Technology seemed especially relevant in 2010, what with The Social Network's blockbuster receipts and mass mania for Apple's iPad and iPhone 4. The newfound attention helped turned some techies into genuine stars — while lending others real worldwide infamy.
Steve Jobs, Apple: The scope of Steve Jobs' gains in 2010 is truly impressive. People bought more than 8 million iPads after the Apple CEO shipped the tablet computer in April; a device no one imagined needing in 2009 now outsells Apple's flagship Macintosh. Jobs' previous creation, the iPhone, doubled 2009 unit sales and now generates half of Apple's revenue. Apple stock is up 50 percent year over year; profits, 70 percent.
Then there's Jobs' growing influence outside of tech. In 2010 old-school media moguls had to worry if he might get them fired or publicly embarrassed as they raced to replace technologies he didn't like and submit to his bans on political cartoons, gay literature, racy fashion spreads, and other "porn."
Mark Zuckerberg, Facebook: Like his counterpart at Apple, Facebook's CEO would not be slowed down by controversy and some well-earned criticism in 2010. Mark Zuckerberg's social network added its 500 millionth user, reportedly clocked about $2 billion in sales, took a $120 million investment, and was valued at $56 billion. And, oh yeah, Zuckerberg was the focus of $92 million grossing movie and was named Time's Man of the Year. Those might not be honors, exactly, but they're more than enough to make Zuckerberg the envy of Silicon Valley, if being the world's youngest billionaire wasn't already enough.
That's the context that makes Facebook's many 2010 privacy grabs look like speed bumps.
Larry Ellison, Oracle: Oracle's CEO will buy you, sue your friends, burn your bridges, promote a proven asshole to be your boss, flame mail you, and then steal your roller coaster tickets. Then he'll somehow make you apologize, in front of your future wife. This is how Larry Ellison rolls, in 2010.
Dick Costolo, Twitter: Twitter's former COO apparently wanted to be CEO so he could take the high-profile microblogging service public. He protested his disinterest in that gig up until the day he accepted it — and somehow got the guy he replaced to insist it was all his idea. Smooth.
Eric Schmidt, Google: This was supposed to be a big year for Google, which announced it would buck the recession and "invest heavily" in hiring and long-term growth. But it's looking like 2010 was a bust: The stock is flat; employees require monster, sometimes multimillion dollar bonuses to stick around; and at the end of the year it's not clear where Google is going with its staff of genius engineers and its spot at the very center of the internet. This year's crop of products don't provide much inspiration. Google Buzz launched with a privacy debacle and promptly went nowhere, while Google Wave got killed two months after launch. Google is also supposedly working on some kind of secret Facebook-killing product, but even the guy who invented Google's slogan doesn't think it will work.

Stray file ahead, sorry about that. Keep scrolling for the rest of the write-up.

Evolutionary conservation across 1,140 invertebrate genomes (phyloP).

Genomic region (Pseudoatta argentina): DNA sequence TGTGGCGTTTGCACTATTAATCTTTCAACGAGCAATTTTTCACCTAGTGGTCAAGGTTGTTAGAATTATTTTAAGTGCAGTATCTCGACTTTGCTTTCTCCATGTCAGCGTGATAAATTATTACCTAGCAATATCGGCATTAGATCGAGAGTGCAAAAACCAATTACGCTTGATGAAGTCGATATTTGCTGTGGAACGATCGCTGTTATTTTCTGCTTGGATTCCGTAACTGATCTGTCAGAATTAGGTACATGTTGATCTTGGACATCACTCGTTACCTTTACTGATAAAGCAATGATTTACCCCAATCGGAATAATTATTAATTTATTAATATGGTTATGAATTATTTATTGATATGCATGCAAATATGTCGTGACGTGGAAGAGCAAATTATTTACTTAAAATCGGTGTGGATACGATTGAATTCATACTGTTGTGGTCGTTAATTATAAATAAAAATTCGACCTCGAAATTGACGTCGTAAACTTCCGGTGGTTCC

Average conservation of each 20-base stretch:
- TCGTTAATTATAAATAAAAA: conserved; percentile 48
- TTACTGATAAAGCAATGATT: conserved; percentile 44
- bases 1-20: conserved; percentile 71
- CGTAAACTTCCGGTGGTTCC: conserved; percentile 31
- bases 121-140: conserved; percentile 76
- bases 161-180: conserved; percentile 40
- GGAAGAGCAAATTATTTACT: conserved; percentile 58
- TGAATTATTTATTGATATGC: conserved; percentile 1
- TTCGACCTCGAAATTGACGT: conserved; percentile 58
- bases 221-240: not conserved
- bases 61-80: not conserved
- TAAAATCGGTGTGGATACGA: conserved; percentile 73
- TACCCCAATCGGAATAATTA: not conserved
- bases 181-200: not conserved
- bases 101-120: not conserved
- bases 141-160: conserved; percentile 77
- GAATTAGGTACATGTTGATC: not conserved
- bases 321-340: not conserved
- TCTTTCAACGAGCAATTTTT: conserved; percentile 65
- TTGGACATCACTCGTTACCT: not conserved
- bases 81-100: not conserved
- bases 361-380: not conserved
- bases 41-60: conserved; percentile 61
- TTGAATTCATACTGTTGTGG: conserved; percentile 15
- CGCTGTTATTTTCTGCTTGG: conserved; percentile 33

Compounding these problems are CEO Eric Schmidt's creepy public statements in defense of his company, which just kept snowballing in 2010: Schmidt advised everyone to "just move" to evade his company's password-sniffing camera vans; suggested they plan for a future in which children change their names to escape his search engine; and added that people should be grateful that Google chooses not to do dangerous amazing things like predict the stock market . That Schmidt also this year demanded his mistress delete her Google blog only made these utterances all the more baffling.
His best hope for 2011 is that Google's co-founders, with whom he shares control of the company, are too busy with their jumbo jet, their young families and their side investments to breathe down his neck, or worse.
Charles Phillips, Oracle: Remember the "Charles & YaVaughnie" billboards? In January 2010, the tech world was captivated by mysterious outdoor advertisements featuring Oracle co-president Charles Phillips and a woman other than his wife named YaVaughnie Wilkins. A website advertised on the billboards revealed that the couple had carried on an affair of nearly 10 years. Phillips soon admitted to the "serious relationship" with Wiklins and said divorce proceedings with his wife Karen had been underway since 2008 (though he'd been attending events with his wife and singing her praises as recently as the prior month).
It seemed like Phillips might escape with his professional life intact. His boss was a notorious womanizer, after all. But in April he lost his Morgan Stanley board seat and in September he was replaced at Oracle.
Kevin Rose, Digg: Digg lost its mojo to Reddit in 2010, and the social news site's co-founder Kevin Rose deserves the blame. He was, after all, extremely hands on this year, taking over as CEO from Jay Adelson in April, pulling the trigger on a deeply unpopular redesign in August and then promptly handing off the CEO job to someone else just as September began. By the end of October Digg's traffic was way down, users were leaving en masse for Reddit and the Digg announced the layoff of 25 of 67 staff. Rose should hold tight to his pre-IPO Zynga and Twitter shares, because his Digg stake is worth less every day.
Honorary mention for making the best of a scandal:
Mark Hurd, Hewlett Packard/Oracle: As CEO of HP, Mark Hurd was charged with "misusing company" assets by fudging expense reports in connection with his dealings with a soft-core porn actress, who at one point accused him of sexual harrassment. This all came to light in August when Hurd publicly resigned over those issues. By September, however, Hurd was sitting on a sweet new gig as co-president of Oracle — plus between $14 million and $25 million in HP severance. Well played.